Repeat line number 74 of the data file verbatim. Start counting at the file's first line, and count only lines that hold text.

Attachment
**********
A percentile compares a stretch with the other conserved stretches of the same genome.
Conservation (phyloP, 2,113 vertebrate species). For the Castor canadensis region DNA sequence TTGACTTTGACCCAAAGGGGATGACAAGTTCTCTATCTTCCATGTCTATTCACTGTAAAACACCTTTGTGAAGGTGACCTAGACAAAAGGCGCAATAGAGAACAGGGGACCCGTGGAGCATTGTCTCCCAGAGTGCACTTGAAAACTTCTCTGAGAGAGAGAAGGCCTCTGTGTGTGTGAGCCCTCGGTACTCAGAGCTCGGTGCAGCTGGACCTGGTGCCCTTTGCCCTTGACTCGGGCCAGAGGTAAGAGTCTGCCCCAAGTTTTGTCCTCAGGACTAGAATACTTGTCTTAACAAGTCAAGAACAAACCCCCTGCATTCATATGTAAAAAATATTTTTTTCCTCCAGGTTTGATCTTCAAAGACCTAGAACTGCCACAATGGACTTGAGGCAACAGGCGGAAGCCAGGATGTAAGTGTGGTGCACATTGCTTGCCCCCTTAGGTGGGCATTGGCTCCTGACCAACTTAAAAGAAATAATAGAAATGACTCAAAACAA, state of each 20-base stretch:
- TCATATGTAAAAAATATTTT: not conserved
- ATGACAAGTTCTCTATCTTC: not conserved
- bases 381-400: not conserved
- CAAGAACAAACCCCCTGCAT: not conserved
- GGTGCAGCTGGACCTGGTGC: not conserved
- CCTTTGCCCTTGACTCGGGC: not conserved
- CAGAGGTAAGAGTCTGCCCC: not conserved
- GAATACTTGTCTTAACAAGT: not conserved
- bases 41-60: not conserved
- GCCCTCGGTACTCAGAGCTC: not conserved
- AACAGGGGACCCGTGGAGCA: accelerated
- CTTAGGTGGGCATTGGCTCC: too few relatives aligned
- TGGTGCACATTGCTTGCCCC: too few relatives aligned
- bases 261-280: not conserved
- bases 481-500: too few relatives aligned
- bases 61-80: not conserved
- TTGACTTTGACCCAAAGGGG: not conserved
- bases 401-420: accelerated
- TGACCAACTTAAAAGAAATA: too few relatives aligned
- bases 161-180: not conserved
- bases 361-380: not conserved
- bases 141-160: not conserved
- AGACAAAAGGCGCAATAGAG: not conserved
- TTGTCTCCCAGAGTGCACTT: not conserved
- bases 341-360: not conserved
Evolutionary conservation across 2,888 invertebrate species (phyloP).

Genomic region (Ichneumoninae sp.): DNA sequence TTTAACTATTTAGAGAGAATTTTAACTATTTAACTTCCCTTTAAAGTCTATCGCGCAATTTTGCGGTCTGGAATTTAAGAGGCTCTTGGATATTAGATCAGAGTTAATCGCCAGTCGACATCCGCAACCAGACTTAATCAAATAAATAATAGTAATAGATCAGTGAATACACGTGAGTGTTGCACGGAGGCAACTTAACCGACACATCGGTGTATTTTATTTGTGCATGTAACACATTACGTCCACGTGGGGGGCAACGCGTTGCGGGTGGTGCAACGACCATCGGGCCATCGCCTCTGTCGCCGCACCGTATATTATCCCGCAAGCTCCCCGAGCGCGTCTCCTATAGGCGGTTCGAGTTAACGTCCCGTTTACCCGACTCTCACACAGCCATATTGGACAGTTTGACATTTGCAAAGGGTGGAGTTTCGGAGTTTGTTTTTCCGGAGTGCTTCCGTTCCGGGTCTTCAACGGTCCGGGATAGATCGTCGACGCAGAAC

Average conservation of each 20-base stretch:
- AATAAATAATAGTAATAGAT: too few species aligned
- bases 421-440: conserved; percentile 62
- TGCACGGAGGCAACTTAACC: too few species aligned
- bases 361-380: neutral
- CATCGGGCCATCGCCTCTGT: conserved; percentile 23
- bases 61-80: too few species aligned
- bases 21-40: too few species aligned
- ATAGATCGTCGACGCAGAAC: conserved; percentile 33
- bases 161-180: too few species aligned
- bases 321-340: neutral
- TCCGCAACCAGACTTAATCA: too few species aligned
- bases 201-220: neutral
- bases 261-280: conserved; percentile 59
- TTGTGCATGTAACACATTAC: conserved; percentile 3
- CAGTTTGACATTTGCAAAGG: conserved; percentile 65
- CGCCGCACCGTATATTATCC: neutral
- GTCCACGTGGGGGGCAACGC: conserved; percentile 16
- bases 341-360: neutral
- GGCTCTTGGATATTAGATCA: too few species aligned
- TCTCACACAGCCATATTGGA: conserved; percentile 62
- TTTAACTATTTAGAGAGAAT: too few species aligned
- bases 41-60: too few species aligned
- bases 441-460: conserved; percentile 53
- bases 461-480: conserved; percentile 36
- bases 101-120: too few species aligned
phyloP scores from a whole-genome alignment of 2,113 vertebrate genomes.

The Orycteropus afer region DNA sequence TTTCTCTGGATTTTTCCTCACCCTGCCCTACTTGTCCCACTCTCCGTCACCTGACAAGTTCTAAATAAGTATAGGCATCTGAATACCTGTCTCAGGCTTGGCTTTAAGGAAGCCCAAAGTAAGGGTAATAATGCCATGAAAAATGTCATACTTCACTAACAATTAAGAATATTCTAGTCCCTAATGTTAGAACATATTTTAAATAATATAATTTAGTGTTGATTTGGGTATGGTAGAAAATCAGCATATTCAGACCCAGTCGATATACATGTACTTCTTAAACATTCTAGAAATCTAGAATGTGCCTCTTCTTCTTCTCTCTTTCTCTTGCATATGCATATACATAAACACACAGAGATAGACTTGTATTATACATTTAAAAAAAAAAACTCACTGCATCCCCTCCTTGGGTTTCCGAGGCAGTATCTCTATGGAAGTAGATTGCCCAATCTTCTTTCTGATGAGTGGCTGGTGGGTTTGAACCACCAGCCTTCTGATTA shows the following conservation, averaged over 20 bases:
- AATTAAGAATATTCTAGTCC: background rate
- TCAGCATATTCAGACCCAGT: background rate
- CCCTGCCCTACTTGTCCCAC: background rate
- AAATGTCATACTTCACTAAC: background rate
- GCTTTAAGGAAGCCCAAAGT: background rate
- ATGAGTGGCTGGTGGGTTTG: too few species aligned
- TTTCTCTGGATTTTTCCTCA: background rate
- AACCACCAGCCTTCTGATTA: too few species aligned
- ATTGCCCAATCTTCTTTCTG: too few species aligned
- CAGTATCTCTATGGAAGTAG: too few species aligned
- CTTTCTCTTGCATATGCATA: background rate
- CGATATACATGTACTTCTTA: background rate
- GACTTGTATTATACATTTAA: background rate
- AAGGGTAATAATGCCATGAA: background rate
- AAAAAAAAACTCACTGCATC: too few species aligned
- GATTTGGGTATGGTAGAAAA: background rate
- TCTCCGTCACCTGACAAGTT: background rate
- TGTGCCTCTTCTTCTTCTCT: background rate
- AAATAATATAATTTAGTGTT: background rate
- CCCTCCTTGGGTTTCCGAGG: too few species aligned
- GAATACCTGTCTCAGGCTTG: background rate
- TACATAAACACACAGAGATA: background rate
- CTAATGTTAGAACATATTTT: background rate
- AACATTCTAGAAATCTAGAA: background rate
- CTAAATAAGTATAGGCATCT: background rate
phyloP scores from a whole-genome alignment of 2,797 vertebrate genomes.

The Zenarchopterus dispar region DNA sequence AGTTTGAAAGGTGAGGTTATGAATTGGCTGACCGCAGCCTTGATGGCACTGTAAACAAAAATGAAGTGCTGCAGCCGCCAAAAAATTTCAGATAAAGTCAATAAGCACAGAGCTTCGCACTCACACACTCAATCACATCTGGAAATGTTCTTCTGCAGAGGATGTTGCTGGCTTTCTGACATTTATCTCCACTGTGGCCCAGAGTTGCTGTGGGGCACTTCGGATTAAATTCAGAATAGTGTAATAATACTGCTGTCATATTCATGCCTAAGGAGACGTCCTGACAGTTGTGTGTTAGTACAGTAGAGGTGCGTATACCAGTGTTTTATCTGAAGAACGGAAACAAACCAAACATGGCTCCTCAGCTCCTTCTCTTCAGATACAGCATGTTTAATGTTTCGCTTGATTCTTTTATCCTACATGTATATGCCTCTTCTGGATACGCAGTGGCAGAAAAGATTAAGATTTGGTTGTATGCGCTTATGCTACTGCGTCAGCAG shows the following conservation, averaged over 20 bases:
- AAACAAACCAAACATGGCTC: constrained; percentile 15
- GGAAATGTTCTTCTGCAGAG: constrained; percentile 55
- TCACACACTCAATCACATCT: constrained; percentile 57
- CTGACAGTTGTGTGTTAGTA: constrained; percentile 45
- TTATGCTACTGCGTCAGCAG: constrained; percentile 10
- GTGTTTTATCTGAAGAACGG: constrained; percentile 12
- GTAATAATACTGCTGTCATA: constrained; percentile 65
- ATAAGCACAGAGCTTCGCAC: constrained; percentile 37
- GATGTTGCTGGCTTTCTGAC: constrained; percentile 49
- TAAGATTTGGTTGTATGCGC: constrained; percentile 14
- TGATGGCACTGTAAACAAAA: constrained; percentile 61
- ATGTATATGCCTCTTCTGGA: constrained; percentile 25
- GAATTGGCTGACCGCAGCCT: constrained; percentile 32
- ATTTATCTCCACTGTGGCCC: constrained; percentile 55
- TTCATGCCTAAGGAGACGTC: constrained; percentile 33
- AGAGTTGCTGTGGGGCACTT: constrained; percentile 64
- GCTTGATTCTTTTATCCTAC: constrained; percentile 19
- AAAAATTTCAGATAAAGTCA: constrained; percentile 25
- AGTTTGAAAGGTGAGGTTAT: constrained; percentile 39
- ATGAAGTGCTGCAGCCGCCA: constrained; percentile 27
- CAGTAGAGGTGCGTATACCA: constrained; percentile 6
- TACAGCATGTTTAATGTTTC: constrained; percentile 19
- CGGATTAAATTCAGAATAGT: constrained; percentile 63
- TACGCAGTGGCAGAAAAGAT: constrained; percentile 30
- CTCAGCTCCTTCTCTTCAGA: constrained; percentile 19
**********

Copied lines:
- TCTCCGTCACCTGACAAGTT: background rate